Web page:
by Courtney Tutt, Project Archivist
In 1966 in Sumter County, Alabama, forty black families of former sharecroppers formed the Panola Land Buying Association (PLBA). The families formed the association following their evictions resulting from a dispute involving the correct share of deferred acreage payments from the Department of Agriculture. No longer able to live on the land which they had worked, the group chartered the PLBA in 1967 and, with the aid of the Federation of Southern Cooperatives (FSC), was able to redeem a 1,164-acre parcel of land in a foreclosure sale. The land was located in Epes, in Sumter County, Alabama, and was used to build homes for PLBA members and to house the FSC’s Rural Training and Research Center.
The first phase of housing construction was called the Wendy Hills subdivision and included fifty houses for the PLBA members. The original hope of the PLBA was to establish cooperative housing on the site, but it became impossible when the state stiffened regulations on sewage and water supply just as the project was ready to get under way in the early ’70s. Efforts over several years to develop plans to comply with the regulations resulted in working for a U.S. Housing and Urban Development (HUD) grant to extend county water supply lines from Livingston to Gainesville. When this was achieved in 1978, it again became feasible to move forward with the housing complex.
The need for adequate housing in the area had been examined in a 1975 Regional Housing Market Study undertaken by the Alabama-Tombigbee Regional Planning and Development Commission. The study stated that 70% of all rural housing in the area was substandard, lacking some or all plumbing facility, and that the present rural housing conditions were appalling.
The PLBA Housing Development Corporation determined that available financial assistance in the form of rental subsidies from HUD made it more practical to direct efforts toward the building of rental units than the originally planned cooperative housing. The architect firm of Owens and Woods in Birmingham was engaged to prepare plans. In August 1978 an application was submitted to the Farmers Home Administration (FmHA) for a construction loan. As negotiations proceeded with FmHA, bids were called for site development and construction.
Innumerable and not unexpected bureaucratic complications and delays were compounded by a last-minute halt to the proceedings when a “confidential informant” contacted the Department of Agriculture and claimed that the project was not feasible. An investigation survey by the Office of the Inspector General of the Department of Agriculture held up all negotiations but resulted in reconfirming the need and feasibility of the project.
By the time the survey was complete, the construction bid had to be withdrawn due to escalating costs. Additional funds then had to be procured in order to finalize negotiations and begin construction. The one-, two-, three- and four-bedroom units (ten of each) were completed by Lloyd Wood Construction Co. of Tuscaloosa. Site development had been carried out by Sommerville Smith and Associates, consulting engineers, including streets and drainage, water hook-ups and construction of a sewage lagoon.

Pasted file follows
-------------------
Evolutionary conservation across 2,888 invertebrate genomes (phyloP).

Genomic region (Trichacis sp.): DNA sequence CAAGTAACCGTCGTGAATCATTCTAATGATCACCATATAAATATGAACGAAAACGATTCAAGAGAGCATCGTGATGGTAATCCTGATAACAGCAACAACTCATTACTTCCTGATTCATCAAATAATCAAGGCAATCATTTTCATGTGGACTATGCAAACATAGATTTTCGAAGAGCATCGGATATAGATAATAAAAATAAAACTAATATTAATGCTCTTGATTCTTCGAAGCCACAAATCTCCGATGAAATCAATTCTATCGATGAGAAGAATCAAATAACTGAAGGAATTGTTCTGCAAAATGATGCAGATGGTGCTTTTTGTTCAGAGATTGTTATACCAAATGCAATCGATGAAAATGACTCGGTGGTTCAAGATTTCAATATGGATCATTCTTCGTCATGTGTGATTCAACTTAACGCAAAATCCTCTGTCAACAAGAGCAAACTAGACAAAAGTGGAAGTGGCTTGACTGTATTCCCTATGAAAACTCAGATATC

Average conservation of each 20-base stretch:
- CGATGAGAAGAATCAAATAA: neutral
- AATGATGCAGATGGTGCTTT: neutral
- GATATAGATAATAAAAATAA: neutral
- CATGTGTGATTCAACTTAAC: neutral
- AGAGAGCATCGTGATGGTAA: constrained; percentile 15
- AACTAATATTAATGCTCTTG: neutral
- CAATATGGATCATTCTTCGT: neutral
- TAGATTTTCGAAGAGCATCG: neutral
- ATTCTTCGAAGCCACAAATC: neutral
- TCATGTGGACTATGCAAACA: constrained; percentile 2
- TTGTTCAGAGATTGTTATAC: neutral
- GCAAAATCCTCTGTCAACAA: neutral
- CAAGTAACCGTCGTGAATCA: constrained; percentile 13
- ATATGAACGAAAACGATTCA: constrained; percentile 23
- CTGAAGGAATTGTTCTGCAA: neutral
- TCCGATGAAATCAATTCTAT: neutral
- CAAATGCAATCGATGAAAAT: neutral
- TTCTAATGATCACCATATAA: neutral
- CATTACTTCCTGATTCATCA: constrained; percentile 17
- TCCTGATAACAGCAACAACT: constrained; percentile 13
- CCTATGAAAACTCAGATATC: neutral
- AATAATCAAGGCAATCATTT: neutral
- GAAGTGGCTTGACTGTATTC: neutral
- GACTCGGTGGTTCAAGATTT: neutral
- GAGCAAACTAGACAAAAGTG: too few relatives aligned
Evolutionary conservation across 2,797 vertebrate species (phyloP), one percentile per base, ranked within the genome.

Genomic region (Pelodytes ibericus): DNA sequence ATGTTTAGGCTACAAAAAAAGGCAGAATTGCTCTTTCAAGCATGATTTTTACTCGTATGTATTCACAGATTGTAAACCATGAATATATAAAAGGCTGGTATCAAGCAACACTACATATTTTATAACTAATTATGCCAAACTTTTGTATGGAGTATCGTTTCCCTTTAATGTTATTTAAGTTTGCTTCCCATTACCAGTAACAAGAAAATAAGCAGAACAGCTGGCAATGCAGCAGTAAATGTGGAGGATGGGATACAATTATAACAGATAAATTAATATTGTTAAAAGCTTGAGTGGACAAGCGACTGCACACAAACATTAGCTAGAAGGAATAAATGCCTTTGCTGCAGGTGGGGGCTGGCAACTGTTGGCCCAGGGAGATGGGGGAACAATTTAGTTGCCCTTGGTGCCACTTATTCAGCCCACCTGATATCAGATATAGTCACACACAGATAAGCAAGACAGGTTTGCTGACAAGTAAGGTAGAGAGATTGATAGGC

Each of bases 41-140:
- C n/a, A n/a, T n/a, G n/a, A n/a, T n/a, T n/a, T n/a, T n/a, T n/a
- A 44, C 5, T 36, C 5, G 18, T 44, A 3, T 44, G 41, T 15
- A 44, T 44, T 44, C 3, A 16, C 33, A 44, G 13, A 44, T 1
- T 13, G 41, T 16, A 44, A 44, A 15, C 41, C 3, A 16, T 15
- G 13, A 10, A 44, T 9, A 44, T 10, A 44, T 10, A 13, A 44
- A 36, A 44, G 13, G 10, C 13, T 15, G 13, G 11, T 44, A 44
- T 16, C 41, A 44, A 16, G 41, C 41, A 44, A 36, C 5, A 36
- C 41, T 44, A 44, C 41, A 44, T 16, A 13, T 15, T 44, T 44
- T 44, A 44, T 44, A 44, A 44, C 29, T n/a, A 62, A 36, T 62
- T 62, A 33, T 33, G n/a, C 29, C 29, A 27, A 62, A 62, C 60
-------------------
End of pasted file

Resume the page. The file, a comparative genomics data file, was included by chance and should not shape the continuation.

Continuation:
Of the one hundred families who applied for housing, only forty could be accepted. The needs of the sixty families who could not be accepted did not go unheeded. The PLBA Housing Development Corporation continued to develop housing projects, including the Aliceville project, Eutaw Elderly Village, Marengo Homes and Willow Housing.
Along with the PLBA Development Corporation’s housing projects, the FSC developed their own housing program that organized information, services and technical assistance to provide housing to low-income families across the South. Many of the beneficiaries of new housing included elderly people, farm laborers and families who needed it most. The FSC’s Housing Program assisted their member cooperatives in establishing a Cooperative Housing Program, utilizing FmHA 515 Programs and other federal housing resources programs. The FmHA loans were used to update dwellings (construct, repair, winterize, relocate, provide water and sewage); construct rental housing; or provide self-help housing (a group of families who want to work together to build their own housing).
Another major program was the Farmworker Housing Rehabilitation and Training Program, an economic stimulus program under Title III of CETA from the Office of National Training Programs in the U.S. Department of Labor. It assisted eligible low-income families who owned their homes to obtain long-term, low-interest loans from the FmHA to fix up their property. There was no labor cost to the families who qualified, since the program also served as a sub-grantee of Rural Housing Alliance/Rural America in the implementation of a Department of Labor initiative which offered manpower training on the rehabilitation of housing. The Federation employed CETA-trained construction workers on at least six rehab housing projects to repair roofs, floors, doors, windows and porches; and create home weatherization to save heat in the winter.
This project has been made possible in part by a major grant from the National Endowment for the Humanities: Humanities Collections and Reference Resources. Any views, findings, conclusions or recommendations expressed in this blog post do not necessarily represent those of the National Endowment for the Humanities.
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